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Rebels heading for Sirte showdown

Libyan rebel fighters standing ready with anti-aircraft weapons at a checkpoint on the outskirts of Ras Lanuf, yesterday. Photo: Marco Longari/AFP

Libyan rebel fighters standing ready with anti-aircraft weapons at a checkpoint on the outskirts of Ras Lanuf, yesterday. Photo: Marco Longari/AFP

Anti-Gaddafi rebels were reportedly moving towards the leader’s hometown of Sirte last night for a showdown with his heavily armed tribe.

The battle, which is said to be cardinal both symbolically and strategically, could be the bloodiest seen since the conflict started, Libyan sources have told The Times.

The rebels were just 60 kilometres east of Sirte on Saturday night in the city of Harwah and were moving westwards after last week they conquered the eastern oil refinery towns of Brega and Ras Lanuf, according to two distinct Libyan sources, Mohammed Abdalla and Adel Alghrini.

Both support the struggle and are based outside Libya (Malta and the UK respectively), however they are in contact with a network of rebels on the ground feeding them with information.

The battle in the central Libyan town – which was expected to kick off sometime between last night and today – should not be taken at face value, Mr Abdalla warned. Because of its geographical location, Sirte is the meeting place for many tribes, besides being the hometown of Muammar Gaddafi’s tribe.

He said many intertribal issues bubble below the surface of Sirte between about other seven tribes and Gaddafi’s tribe, which gained the upper hand when the dictator took over the country’s reins more than 40 years ago. His tribe, however, is heavily armed.

“They have been going round the city with speakers and threatening people that if they go against Gaddafi they will demolish their house,” he said.

However, all the other tribes were waiting for an outside “spark” to take on the leader’s tribe, even though it was going to be a very hard battle because of the heavy weaponry in the possession of Gaddafi’s people, he said.

“They even have missile launchers just to brag about it and 16-year-olds go around showing off what type of gun they have.”

This means a bloodbath is expected, with a much larger number of casualties than in Tripoli, he pointed out.

Meanwhile in the Libyan capital, Libyans woke up to the sound of intense gunfire yesterday, which government officials said was to celebrate the recapture of a number of cities from rebel forces — something which has been denied by anti-Gaddafi forces.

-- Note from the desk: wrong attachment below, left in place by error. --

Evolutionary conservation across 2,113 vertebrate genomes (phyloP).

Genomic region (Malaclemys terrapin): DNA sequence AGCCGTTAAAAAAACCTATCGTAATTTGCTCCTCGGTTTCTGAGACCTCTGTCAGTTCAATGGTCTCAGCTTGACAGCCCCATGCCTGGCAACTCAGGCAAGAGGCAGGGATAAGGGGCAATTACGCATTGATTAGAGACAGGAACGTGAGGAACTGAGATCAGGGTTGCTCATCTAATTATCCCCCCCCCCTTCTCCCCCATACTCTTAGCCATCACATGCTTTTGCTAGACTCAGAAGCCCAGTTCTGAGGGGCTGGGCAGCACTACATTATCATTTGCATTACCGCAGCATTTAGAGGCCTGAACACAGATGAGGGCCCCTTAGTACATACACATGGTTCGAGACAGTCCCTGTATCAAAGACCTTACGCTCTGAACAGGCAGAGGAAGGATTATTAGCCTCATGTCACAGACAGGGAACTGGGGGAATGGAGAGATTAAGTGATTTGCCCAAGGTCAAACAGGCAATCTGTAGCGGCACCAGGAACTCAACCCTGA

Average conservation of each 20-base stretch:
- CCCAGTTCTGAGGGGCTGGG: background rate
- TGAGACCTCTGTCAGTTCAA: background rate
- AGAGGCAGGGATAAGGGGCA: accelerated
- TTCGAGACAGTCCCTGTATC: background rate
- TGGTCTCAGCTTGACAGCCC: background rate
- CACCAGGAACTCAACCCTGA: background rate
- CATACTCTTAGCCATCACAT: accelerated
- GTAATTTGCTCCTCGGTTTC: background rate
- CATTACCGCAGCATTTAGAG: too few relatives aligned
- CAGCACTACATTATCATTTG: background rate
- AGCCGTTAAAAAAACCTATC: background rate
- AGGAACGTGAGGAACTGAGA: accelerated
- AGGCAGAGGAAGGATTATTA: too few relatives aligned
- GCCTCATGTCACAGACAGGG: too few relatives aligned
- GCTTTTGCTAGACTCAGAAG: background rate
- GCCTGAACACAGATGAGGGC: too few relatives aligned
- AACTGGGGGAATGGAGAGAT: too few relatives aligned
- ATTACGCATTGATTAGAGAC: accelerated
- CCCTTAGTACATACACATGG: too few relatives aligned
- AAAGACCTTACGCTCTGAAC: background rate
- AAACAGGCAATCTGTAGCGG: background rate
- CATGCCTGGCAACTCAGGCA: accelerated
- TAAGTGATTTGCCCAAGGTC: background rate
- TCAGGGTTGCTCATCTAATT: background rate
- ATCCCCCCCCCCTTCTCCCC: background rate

The advance on Sirte comes as the news wires were agog with conflicting reports of the situation on the ground. Claims by the Libyan state TV that the government had re-captured Zawiyah, Tobruk, Raslanuf and even Misurata, were rejected by witnesses on the ground.

“Tobruk is a free city now Alhamdulillah (thank God). In Zawiyah they are still fighting and revolution brothers are still in control. Yesterday, he (Gaddafi) brought 12 tanks inside but four of them have been taken over by the revolution,” Mr Alghrini said.

Mr Alghrini said family and friends have told him the situation on the ground is not at all like the state television is reporting.

Misurata remained a “free city” he said, and people were forming a family-like community, helping each other with free food and medicines. However, Mr Abballa said the port town was reported to be plagued by some 20 tanks firing randomly at houses.

In Zawiyah the situation is critical and a similar attack is compounded by the fact that the people there, having little access to outside cities, are starving and seriously short of medicines due to lack of supplies. According to Malta-residing Libyan Khaled Baara, some 33 people died in clashes in the city on Saturday night.

Ras Lanuf, a key oil refining town, also remained in the hands of the rebels after they successfully seized it on Friday, Mr Alghrini said, pointing out that they expected air force fighter planes to bomb them soon and hoped for help from the UN to enforce a no-fly zone.

“Like that he can’t do much with his militia because at least 90 per cent of Libyan soldiers are with us now. He is relying on the militia, which he brought from places like Mali, Nigeria and Uganda,” he said.

“These militia fight for money, if they see people stand up to them, they will surrender like they did in Benghazi,” he continued, pointing out that their motivating force was not as strong as that of the protesters.

Reports from international media and their correspondents supported claims that the four cities Gaddafi forces claimed to have taken over are still in the hands of the rebels.

However, The Times sources rejected another story carried by the AFP news agency which said that Bin Jawad, a city some 100 kilometres east of Sirte, had been taken over by Gaddafi.

“I can confirm that it is still in the hands of the Libyan people but it is under attack,” Mr Baara said.

Mr Alghrini reported the same thing, saying the town had been fighting back pro-Gaddafi forces for hours but they had not surrendered.

“He only has Tripoli and Sirte left,” he said.

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